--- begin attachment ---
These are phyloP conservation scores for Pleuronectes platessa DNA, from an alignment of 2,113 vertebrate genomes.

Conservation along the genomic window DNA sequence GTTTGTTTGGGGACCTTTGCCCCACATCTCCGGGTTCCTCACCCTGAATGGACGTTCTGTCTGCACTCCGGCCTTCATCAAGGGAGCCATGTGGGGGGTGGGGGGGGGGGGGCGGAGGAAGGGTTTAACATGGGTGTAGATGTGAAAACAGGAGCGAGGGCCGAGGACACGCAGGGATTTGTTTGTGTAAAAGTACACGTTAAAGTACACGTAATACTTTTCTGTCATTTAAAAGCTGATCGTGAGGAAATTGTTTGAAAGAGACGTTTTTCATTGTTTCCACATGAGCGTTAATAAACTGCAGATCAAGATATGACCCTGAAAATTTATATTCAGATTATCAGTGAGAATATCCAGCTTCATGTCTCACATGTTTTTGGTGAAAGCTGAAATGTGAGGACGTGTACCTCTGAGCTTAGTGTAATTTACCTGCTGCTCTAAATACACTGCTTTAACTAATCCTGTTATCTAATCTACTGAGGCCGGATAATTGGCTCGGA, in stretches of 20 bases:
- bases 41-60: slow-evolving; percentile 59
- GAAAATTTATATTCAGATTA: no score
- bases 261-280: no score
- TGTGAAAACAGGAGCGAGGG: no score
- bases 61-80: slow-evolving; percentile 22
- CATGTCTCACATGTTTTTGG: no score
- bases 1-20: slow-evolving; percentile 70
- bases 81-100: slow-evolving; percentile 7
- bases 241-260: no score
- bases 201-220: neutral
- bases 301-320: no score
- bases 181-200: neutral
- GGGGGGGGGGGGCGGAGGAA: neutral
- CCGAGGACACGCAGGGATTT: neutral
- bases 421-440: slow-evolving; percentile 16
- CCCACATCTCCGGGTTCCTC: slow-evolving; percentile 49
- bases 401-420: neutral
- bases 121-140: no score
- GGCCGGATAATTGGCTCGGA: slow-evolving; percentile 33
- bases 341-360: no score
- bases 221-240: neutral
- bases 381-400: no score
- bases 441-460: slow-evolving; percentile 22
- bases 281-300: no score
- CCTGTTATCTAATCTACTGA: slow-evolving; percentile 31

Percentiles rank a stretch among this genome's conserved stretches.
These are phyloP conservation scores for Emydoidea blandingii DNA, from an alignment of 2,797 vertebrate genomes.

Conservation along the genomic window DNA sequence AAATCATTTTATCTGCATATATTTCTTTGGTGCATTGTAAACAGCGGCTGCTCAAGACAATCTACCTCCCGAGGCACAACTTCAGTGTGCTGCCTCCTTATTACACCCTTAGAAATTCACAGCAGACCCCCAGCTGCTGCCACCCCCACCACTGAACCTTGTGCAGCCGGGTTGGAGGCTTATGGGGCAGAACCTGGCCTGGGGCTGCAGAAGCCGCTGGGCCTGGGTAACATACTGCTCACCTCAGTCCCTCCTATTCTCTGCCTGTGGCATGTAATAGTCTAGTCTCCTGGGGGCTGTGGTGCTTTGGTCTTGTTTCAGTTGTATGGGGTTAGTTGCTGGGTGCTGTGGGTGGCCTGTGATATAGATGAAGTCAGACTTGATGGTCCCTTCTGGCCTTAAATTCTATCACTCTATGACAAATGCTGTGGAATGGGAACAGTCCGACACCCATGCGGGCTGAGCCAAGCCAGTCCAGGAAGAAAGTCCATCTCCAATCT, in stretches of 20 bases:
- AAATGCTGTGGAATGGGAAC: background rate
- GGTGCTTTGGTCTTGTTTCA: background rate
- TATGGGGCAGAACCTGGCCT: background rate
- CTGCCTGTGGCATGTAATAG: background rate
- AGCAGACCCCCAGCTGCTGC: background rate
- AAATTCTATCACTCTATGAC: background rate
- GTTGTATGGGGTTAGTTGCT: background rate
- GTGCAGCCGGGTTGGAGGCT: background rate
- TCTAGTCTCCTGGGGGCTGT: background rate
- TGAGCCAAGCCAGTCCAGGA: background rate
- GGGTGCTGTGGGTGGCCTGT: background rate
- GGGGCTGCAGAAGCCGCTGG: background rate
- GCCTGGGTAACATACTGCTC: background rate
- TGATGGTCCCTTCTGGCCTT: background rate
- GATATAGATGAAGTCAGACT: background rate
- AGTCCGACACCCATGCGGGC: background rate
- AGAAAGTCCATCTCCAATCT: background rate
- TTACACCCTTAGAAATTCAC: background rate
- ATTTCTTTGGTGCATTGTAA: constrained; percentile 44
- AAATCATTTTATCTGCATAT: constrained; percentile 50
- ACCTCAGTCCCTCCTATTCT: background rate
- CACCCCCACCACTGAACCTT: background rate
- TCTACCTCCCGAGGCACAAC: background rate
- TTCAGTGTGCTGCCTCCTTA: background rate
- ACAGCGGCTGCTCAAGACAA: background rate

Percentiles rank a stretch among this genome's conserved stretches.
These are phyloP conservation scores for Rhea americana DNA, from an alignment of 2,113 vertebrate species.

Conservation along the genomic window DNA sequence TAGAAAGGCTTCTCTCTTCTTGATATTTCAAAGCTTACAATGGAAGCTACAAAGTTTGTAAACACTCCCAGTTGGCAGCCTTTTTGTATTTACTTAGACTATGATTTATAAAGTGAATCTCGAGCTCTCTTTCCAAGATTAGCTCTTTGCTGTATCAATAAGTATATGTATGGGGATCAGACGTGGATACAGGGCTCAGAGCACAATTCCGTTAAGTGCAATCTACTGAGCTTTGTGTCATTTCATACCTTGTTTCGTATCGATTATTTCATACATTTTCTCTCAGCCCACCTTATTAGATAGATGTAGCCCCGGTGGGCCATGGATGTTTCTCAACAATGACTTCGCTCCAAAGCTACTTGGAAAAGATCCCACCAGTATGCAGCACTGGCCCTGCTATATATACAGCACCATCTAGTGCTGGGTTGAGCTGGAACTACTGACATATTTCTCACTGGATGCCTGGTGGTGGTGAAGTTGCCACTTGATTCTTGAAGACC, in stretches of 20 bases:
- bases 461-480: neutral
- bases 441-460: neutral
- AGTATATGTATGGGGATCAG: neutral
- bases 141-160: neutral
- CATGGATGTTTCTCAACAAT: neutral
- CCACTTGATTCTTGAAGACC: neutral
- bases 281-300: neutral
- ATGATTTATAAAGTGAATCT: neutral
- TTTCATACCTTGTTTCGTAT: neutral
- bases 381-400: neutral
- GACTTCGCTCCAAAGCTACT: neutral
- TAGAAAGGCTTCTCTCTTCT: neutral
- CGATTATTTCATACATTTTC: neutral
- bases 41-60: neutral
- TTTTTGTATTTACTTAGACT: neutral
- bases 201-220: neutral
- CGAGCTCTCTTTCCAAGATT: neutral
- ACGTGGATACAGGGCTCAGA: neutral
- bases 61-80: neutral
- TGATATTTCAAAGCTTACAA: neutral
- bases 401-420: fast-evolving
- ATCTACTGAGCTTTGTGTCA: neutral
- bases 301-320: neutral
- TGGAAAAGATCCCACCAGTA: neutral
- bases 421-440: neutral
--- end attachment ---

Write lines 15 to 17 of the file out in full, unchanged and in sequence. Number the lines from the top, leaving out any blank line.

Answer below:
- GGGGGGGGGGGGCGGAGGAA: neutral
- CCGAGGACACGCAGGGATTT: neutral
- bases 421-440: slow-evolving; percentile 16